Personal health information is one of the most sensitive forms of personal information. It is collected primarily for reasons connected with patient care, but may also be used for financial reimbursement, medical education, research, social services, quality assurance, risk management, public health regulation, litigation, and commercial purposes.

Privacy is a major concern for physicians. If patients aren’t confident their privacy will be maintained, they may refrain from disclosing critical information, refuse to provide their consent to use personal health information for research purposes, or choose not to seek treatment.

A 1999 Canadian Medical Association (CMA) survey found that 11 per cent of the public held back information from a health-care provider because they were concerned about who it would be shared with or how it would be used. Wrongful release of personal health information to third parties also can result in harm to patients. The Supreme Court of Canada has recognized that Sections 7 and 8 of the Canadian Charter of Rights and Freedoms are meant to ensure personal security and to protect a reasonable expectation of privacy.

The Health Information Protection Act (HIPA) and the Personal Information Protection and Electronic Documents Act (PIPEDA)

HIPA is legislation that governs the collection, use and disclosure of personal health information in the province of Saskatchewan. Proclaimed in 2003, the Act defines and places obligations on personal health information “trustees,” which include government, regional health authorities, health professionals (including physicians), and professional regulatory bodies. HIPA applies to personal health information in any form, including both paper and electronic records.

At the federal level, PIPEDA came fully into force on January 1, 2004 to protect personal information, including personal health information. It applies to organizations in the private sector that engage in “commercial activities” — including physicians in private practice . Because HIPA legislation is not considered “substantially similar” to PIPEDA, it does not supersede the requirements of PIPEDA.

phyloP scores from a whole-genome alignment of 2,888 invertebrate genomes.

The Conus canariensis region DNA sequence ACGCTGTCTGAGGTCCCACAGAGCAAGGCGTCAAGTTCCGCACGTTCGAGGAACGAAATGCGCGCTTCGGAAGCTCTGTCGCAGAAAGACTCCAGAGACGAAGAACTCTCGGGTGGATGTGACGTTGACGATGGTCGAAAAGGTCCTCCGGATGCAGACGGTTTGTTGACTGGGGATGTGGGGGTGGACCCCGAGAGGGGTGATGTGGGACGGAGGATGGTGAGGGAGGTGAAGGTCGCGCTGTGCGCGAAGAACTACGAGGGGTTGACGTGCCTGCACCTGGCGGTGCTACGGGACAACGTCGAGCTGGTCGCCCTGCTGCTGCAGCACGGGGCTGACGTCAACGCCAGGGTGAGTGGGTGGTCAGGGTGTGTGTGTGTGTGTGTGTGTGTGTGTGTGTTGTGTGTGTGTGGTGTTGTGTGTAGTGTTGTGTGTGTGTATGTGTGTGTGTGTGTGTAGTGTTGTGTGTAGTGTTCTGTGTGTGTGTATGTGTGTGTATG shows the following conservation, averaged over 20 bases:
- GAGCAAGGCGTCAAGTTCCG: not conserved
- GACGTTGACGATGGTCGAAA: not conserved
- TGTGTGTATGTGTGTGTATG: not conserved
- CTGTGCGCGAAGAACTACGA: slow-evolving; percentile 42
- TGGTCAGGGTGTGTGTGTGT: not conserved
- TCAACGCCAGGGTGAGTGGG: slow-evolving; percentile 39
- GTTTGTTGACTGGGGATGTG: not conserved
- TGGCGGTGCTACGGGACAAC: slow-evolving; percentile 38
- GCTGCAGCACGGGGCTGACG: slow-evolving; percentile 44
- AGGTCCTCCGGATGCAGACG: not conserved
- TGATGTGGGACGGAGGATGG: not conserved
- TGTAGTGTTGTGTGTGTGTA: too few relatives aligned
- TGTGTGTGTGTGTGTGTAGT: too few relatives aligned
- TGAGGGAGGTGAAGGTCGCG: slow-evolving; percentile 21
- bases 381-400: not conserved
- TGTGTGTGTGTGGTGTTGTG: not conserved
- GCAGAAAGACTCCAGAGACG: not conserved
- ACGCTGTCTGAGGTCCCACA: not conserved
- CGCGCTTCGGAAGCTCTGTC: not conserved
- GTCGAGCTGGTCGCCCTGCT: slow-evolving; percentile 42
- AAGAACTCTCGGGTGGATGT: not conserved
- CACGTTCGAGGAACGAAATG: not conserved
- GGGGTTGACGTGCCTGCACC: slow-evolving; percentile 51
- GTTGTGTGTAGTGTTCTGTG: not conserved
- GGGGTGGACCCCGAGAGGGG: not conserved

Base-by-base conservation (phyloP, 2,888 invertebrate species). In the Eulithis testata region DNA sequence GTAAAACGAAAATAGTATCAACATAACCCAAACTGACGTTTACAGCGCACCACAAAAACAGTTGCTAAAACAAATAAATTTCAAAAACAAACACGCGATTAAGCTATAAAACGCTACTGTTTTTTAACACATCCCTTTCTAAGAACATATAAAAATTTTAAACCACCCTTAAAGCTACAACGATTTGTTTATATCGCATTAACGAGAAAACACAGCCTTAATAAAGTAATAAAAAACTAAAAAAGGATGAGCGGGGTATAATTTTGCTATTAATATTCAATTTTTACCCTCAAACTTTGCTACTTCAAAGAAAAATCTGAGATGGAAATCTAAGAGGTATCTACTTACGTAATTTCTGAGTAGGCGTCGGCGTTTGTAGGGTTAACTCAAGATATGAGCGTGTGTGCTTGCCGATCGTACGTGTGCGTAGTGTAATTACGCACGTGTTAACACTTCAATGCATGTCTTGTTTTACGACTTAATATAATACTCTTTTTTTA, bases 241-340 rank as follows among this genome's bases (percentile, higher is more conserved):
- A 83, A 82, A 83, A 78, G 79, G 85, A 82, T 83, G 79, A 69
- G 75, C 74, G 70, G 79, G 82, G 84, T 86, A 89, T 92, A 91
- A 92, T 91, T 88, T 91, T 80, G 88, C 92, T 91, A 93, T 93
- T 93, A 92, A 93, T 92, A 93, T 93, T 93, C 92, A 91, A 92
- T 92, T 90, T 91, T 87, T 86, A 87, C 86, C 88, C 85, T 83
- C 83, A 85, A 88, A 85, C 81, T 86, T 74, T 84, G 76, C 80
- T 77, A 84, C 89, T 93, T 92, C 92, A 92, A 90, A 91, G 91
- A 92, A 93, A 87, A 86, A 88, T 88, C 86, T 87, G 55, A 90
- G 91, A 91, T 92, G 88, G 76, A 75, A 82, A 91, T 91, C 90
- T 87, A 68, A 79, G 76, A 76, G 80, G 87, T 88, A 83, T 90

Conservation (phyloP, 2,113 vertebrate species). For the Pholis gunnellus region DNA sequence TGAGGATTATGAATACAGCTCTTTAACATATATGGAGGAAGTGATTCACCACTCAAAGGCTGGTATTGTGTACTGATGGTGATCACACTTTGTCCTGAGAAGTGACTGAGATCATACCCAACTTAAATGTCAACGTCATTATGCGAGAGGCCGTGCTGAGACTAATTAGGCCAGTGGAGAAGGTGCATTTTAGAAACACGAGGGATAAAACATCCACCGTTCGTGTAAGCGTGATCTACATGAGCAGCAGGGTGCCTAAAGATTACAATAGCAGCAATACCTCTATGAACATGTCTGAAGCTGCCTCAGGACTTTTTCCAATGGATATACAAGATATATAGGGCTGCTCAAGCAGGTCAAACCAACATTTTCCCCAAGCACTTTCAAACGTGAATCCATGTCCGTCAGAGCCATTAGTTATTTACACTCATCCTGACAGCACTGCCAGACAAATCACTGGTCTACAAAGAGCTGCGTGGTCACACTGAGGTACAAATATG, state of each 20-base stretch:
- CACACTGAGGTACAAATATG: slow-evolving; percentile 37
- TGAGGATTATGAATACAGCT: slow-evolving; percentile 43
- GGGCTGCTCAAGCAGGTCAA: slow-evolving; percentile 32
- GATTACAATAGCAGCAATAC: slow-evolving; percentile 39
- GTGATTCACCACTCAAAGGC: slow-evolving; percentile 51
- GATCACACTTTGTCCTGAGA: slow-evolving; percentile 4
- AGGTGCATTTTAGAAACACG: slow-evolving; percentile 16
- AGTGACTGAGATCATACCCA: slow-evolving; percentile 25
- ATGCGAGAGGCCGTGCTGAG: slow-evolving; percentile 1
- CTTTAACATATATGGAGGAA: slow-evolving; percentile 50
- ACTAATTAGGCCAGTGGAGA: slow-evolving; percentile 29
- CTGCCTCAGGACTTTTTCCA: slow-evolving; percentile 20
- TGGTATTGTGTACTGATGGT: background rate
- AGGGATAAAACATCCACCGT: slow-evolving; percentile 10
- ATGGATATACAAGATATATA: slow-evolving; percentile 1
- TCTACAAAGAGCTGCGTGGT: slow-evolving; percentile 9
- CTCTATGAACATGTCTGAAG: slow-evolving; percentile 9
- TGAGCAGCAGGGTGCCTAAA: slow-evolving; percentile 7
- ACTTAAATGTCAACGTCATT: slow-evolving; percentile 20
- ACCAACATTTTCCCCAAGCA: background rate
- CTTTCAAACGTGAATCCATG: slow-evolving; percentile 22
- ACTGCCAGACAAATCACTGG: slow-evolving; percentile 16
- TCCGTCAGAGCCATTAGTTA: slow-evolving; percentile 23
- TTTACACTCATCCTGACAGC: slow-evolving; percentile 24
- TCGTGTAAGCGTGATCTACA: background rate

Both HIPA and PIPEDA apply to physicians in their private practice.

SMA and College of Physicians and Surgeons of Saskatchewan (CPSS) Position on Privacy Legislation

Maintaining confidentiality is a professional responsibility of physicians, and is a central part of the doctor-patient relationship. While a patient, with few exceptions, has the right to access, and request an amendment of, his or her personal health information, the physician owns the medical record. Physicians designated as trustees are accountable for the personal health information they collect, use and disclose through appropriate consent and safeguards. In addition, they must take reasonable measures to protect the personal health information that is in their custody or control.

The information on this website focuses on the requirements of HIPA which is — in the opinion of the College of Physicians and Surgeons of Saskatchewan (CPSS) and the SMA — more appropriate legislation for the health sector. Again, it should be noted that physicians are guided by both statutes in their private practice.

Current legislation imposes some external controls to ensure that personal health information is managed appropriately. The SMA and the CPSS recommend that all physicians familiarize themselves and their staff with their responsibilities to maintain medical records in compliance with HIPA and PIPEDA.

Privacy Step-by-Step Guide

This guide is intended to help you develop privacy policies and procedures for your practice that meet the requirements of HIPA and the College of Physicians and Surgeons of Saskatchewan (CPSS) Bylaw 23.2.

Step 1

Read the Steps for Creating a Policy Manual (PDF). This will provide you with information about how to develop a policy manual for your practice.

Step 2

Review the Privacy and Security Policy and Procedure Requirements Checklist (PDF)*. This will give you a clear picture of what your clinic already has in place and areas that may need work.

Step 3

Review the Privacy and Security Required Actions Checklist (PDF)*. This will give you information about what you are required to do as part of your clinic’s privacy and security program.

Step 4

Open the Sample Policy Manual that matches your practice type (below) and follow the instructions contained in Step 1 to adapt the manual to your practice:

Step 5

Review the EMR resources or non-EMR resources as needed.

*These checklists can also be used by non-EMR practices to meet HIPA and CPSS requirements.